A track leads to Black Mixen, the name from the Old English meaning Black Dungheap! The mast looms out of the mist but the top cannot be seen. A Raven flies close by croaking as it passes. The triangulation point is situated atop a large round barrow. The barrow has suffered damage, probably mainly erosion but a triangulation point does not help. A path heads north west but is somewhat ephemeral. There is a mound that looks like a damaged barrow some 75 yards from the first barrow. Eventually it passes the edge of Mynydd Ffoesidoes, a Wildlife Trust nature reserve. In the middle of the reserve, through some horrendous tussocks is the second Black Mixen barrow. Cowberries and Bilberries are abundant. This is because there are no sheep in this area. Back to the track and to the edge of the Forestry plantation. The Shepherds Well is marked on the map at the top of a deep ditch. Another ditch and rampart called the Cross Dyke crosses the hillside. It is believed that both these features are defensive but the date of them is unknown. The mist is clearing although clouds drift across. The Raven is still barking over the hillside. A path heads out across the top of Harley Dingle. A yellow striped dragonfly whirrs by, darting this way and that, searching for prey. It is almost certainly a Gold-ringed Dragonfly, Cordulegaster boltonii. A dead conifer has fallen across the fence and provides a perch for a Spotted Flycatcher, which seems unsuccessful at catching anything whilst I watch. A path crosses the moorland to a round barrow with a fence built through it. To the north-east is a valley, Cwm Bwch (called Cwm Bâch on old maps) then a promontory which is topped by two more round barrows.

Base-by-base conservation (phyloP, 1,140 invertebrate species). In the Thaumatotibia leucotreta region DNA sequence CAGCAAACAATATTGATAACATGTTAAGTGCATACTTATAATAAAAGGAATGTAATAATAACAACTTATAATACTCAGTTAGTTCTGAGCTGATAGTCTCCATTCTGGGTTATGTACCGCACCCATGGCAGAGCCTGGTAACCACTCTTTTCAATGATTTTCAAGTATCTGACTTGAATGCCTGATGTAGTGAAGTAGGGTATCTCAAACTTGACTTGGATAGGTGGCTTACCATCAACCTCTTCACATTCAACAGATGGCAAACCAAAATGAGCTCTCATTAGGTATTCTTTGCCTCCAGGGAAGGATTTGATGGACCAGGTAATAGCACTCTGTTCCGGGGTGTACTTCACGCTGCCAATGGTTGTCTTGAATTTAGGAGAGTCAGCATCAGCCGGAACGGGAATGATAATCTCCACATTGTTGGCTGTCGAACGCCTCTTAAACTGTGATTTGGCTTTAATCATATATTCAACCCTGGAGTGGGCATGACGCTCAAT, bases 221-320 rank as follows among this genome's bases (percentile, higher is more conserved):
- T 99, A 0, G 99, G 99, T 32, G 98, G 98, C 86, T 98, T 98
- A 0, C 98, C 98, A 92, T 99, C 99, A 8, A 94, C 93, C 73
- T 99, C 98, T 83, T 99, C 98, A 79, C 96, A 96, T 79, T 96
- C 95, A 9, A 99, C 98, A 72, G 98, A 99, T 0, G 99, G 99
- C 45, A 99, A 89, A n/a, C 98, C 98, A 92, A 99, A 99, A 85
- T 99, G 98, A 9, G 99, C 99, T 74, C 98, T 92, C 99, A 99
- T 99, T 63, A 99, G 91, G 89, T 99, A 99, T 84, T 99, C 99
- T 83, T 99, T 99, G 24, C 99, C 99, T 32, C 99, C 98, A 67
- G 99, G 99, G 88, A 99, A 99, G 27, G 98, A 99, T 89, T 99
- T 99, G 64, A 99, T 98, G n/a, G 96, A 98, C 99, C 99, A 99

The views from here are stunning with Montgomeryshire stretching into the distance. Below is the village of Llanfihangel Rhydithon, in the distance Llandeilo and Newtown. The path crosses top of a valley where two stream join, Cwm Bâch and Cwm Merys. This is the north-west edge of the Radnor Forest. The path heads for a hill, Cowlod, but I cut south to pick up the path across towards Great Rhos. Just as I think the views could not be better, a Red Kite rises up from the west. From here, Whimble and Whinyard Rocks look entirely different and it takes a few moments to recognise them. A troop of little toadstools, the Sphagnum Brownie, Hypholoma elongatum grow in the mosses. Across the top of Davy Morgan Dingle and up the hillside. There is supposed to be a footpath here but I cannot find it. Kestrels hunt along the ridge. One swoops down but appears to rise empty-clawed. Up to the ridge, however this is not the route and it is also inside the army testing range exclusion zone. I move down the ridge and see I am on the wrong side of the red flag – whoops! Back down to a track towards Upper Harley. The path drops down a small defile. A Stonechat is calling from the bracken below and it takes a while to find him. He looks splendid in his black and red uniform. Past an old quarry where the remaining exposed rock has been eroded into weird shapes. The path drops down seemingly forever. The army sheds are below in the valley, Cwm Nês. A stream which is the fusion of two streams, Ystol Bach Brook and Cwm Nês, which appears to be the old name for Harley Dingle. Hazel and Ash trees line the lower part of the path. Some of the Hazels have abundant nuts, others none at all. The path reaches a ford at Lower Harley and a path leads round Harley Gorse, where there is a waterworks in the woods and turns east to end up at the church yard in New Radnor. The gate to the cemetery is a beautifully made piece of the blacksmith’s art.